Building Health Hardware in Papua New Guinea
Sustainable facilities for improved health outcomes
The University of Melbourne (Bower Studio) joined with the University of Technology Lae and the Sipaia community in 2012 to build three innovative composting toilets. The two universities had previously worked together in 2010 developing a pilot project to provide fresh drinking water in two communities. The success of that project led to the formation of a new team of eighteen masters level architecture and landscape architecture students from Melbourne and Lae working alongside Sipaia residents.
Poor access to sanitary hardware is contributing to ongoing health problems for residents of the seaside communities in Lae. Existing toilet facilities, inadequate to the needs of the community, do not properly deal with human waste and are unsafe at night. With funding from the Australian High Commission in Port Moresby the team designed and constructed the toilets to improve the health and well being of the community and test new ways to minimise the impact of human waste on the environment. The newly improved toilet facilities provide a secure place to collect and treat waste and remain unaffected by tides or floods. They are lit with solar lights at night, are constructed with community assistance and are locally managed in such a way as to ensure that the overall project remains sustainable over the long-term.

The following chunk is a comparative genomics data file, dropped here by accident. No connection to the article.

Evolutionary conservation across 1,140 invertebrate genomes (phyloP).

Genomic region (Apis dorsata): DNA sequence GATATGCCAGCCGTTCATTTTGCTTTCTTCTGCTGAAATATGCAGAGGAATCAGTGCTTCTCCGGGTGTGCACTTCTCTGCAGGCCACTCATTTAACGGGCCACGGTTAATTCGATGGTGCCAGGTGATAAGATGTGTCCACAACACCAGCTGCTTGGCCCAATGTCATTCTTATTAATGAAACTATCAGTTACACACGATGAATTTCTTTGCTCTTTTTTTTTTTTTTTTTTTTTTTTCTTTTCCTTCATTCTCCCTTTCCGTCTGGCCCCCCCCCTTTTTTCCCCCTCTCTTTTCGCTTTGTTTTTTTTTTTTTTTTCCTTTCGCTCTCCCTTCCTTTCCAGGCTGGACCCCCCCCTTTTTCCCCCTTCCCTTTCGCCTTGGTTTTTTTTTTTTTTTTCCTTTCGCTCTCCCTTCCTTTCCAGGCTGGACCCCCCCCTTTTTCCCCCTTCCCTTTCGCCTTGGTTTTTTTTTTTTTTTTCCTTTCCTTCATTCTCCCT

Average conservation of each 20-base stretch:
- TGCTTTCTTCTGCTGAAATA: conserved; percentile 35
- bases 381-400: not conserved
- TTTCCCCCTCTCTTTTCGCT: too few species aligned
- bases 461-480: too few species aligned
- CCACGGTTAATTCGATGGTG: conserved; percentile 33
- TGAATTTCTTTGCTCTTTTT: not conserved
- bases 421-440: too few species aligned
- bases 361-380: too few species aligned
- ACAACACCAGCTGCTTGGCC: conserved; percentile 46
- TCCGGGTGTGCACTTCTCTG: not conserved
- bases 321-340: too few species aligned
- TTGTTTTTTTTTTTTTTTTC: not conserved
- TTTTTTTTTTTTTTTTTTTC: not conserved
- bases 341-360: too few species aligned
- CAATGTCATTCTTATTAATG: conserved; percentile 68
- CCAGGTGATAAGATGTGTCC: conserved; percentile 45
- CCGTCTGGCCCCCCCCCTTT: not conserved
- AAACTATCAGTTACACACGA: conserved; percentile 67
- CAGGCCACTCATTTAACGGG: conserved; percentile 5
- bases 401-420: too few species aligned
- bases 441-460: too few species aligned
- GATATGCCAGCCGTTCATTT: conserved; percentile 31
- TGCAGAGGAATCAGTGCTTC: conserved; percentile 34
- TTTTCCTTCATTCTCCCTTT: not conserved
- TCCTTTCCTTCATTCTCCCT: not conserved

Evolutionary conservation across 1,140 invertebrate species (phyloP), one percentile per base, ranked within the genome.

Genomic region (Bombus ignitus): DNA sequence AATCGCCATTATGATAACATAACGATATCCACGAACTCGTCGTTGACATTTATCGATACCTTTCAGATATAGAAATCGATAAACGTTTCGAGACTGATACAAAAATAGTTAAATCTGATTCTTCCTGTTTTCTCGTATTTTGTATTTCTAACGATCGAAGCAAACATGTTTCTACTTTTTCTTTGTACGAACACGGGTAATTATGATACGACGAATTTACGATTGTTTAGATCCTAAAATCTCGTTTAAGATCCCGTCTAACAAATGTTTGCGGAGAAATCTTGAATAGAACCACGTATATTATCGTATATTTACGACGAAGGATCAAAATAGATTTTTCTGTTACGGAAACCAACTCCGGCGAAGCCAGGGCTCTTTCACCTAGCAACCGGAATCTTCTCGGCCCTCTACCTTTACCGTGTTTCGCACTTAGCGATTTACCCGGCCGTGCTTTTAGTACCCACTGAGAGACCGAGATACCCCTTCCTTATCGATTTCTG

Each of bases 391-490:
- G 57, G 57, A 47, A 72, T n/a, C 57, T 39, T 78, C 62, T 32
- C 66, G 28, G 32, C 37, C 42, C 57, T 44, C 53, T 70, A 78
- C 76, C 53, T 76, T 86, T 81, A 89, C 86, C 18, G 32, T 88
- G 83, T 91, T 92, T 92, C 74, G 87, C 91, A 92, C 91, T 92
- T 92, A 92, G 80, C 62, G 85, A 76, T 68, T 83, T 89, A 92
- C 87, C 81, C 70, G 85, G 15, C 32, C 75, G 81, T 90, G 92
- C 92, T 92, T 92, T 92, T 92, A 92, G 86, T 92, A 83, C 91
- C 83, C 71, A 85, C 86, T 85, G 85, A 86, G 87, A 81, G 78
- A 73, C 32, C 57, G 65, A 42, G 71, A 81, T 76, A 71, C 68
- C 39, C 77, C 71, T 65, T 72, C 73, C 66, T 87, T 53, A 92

For full details please visit the Sipaia, PNG project at the Bower Studio website.
See also the Morobe Province, PNG project at the Bower Studio website which involved building pavilions incorporating fresh water collecting facilities in remote villages.
Australian Government Heads of Mission Direct Aid Program
University of Melbourne John McIlwraith Fund
Department of Forest and Ecosystem Science, The University of Melbourne
Department of Forestry, Papua New Guinea University of Technology
Department of Architecture and Building, Papua New Guinea University of Technology
Mainland Holdings PNG